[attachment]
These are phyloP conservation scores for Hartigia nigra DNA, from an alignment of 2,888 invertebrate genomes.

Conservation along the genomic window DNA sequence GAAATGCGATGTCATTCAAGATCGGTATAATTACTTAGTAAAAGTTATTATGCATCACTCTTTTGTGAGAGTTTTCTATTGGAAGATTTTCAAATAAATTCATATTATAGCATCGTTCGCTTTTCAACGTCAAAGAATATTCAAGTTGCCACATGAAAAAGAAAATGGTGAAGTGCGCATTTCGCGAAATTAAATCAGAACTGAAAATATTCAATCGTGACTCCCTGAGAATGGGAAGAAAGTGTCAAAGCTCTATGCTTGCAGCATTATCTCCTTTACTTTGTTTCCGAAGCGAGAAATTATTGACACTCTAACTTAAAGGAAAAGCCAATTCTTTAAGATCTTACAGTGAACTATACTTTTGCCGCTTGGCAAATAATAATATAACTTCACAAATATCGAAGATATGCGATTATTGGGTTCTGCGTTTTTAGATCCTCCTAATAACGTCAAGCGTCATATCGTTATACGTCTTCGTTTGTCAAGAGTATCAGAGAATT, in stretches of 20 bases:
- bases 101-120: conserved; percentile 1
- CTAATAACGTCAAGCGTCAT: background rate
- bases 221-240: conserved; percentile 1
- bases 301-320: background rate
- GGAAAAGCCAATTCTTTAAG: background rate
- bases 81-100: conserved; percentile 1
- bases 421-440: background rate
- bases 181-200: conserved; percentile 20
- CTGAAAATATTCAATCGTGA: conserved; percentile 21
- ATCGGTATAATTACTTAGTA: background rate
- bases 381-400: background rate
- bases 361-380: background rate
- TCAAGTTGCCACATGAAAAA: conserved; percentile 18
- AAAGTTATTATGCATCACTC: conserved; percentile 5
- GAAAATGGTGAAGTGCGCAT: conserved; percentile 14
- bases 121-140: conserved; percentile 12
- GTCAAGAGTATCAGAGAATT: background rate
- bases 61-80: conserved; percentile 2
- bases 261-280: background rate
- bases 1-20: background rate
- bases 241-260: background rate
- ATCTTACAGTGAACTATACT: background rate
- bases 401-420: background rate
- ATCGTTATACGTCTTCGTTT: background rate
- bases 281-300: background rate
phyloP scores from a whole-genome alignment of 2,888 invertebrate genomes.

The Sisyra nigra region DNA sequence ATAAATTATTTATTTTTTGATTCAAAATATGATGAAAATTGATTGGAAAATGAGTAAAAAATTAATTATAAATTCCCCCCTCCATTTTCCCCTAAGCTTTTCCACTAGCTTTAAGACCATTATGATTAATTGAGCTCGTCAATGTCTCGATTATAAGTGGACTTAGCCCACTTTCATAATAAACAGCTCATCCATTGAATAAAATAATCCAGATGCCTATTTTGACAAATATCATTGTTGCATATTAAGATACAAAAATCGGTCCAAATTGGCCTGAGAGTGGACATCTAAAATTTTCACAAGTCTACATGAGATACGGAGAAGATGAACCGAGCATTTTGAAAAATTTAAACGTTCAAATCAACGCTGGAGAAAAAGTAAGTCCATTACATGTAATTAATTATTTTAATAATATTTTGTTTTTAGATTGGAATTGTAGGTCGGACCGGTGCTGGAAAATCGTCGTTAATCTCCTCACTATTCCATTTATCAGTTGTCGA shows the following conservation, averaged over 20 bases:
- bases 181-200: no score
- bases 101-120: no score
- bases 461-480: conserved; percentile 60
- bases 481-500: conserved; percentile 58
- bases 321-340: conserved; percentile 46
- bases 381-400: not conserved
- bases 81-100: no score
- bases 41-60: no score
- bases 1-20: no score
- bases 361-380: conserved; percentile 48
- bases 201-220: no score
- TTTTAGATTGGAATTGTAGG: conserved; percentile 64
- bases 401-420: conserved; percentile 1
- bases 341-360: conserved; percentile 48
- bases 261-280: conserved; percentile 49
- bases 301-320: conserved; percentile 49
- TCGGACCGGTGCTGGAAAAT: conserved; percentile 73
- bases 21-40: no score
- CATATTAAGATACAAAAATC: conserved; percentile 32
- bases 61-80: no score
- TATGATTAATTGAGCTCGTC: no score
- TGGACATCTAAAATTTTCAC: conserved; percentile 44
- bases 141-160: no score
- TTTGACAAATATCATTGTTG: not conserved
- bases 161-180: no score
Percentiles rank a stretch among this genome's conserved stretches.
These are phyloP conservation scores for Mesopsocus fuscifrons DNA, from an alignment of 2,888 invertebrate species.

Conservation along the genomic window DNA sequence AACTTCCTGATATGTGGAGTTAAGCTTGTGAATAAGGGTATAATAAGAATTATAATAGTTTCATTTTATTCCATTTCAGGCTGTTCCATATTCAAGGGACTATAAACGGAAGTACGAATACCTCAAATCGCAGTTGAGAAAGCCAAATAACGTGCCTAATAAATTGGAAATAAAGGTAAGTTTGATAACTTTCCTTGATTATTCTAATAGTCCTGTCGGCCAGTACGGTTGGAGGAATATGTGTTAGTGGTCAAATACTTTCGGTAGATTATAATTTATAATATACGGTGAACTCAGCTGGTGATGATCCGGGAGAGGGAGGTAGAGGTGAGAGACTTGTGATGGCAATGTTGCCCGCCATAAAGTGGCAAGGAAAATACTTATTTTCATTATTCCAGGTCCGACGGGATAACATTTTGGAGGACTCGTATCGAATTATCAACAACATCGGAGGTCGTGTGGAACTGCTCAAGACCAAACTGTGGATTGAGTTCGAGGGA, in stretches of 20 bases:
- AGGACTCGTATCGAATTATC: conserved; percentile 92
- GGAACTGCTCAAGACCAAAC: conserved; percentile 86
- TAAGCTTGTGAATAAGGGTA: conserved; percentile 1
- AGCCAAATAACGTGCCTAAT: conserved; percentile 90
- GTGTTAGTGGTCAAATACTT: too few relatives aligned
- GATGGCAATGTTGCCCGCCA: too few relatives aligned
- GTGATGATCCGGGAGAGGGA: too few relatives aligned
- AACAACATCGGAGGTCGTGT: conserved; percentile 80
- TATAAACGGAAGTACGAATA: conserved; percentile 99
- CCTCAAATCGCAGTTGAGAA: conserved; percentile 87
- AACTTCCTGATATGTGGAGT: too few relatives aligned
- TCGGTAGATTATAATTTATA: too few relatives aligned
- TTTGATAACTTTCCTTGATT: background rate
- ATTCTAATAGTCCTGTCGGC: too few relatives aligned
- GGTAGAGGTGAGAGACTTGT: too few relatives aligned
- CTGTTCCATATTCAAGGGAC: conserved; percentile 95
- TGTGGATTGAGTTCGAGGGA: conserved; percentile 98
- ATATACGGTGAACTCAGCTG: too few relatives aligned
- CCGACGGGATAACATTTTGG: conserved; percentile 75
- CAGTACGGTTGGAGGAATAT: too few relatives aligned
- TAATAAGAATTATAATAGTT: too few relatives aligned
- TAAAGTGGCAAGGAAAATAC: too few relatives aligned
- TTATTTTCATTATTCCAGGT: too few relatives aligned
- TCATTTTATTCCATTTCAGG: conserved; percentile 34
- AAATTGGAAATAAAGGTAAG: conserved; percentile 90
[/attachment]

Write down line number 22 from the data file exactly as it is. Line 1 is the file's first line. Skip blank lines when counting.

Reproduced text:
- bases 1-20: background rate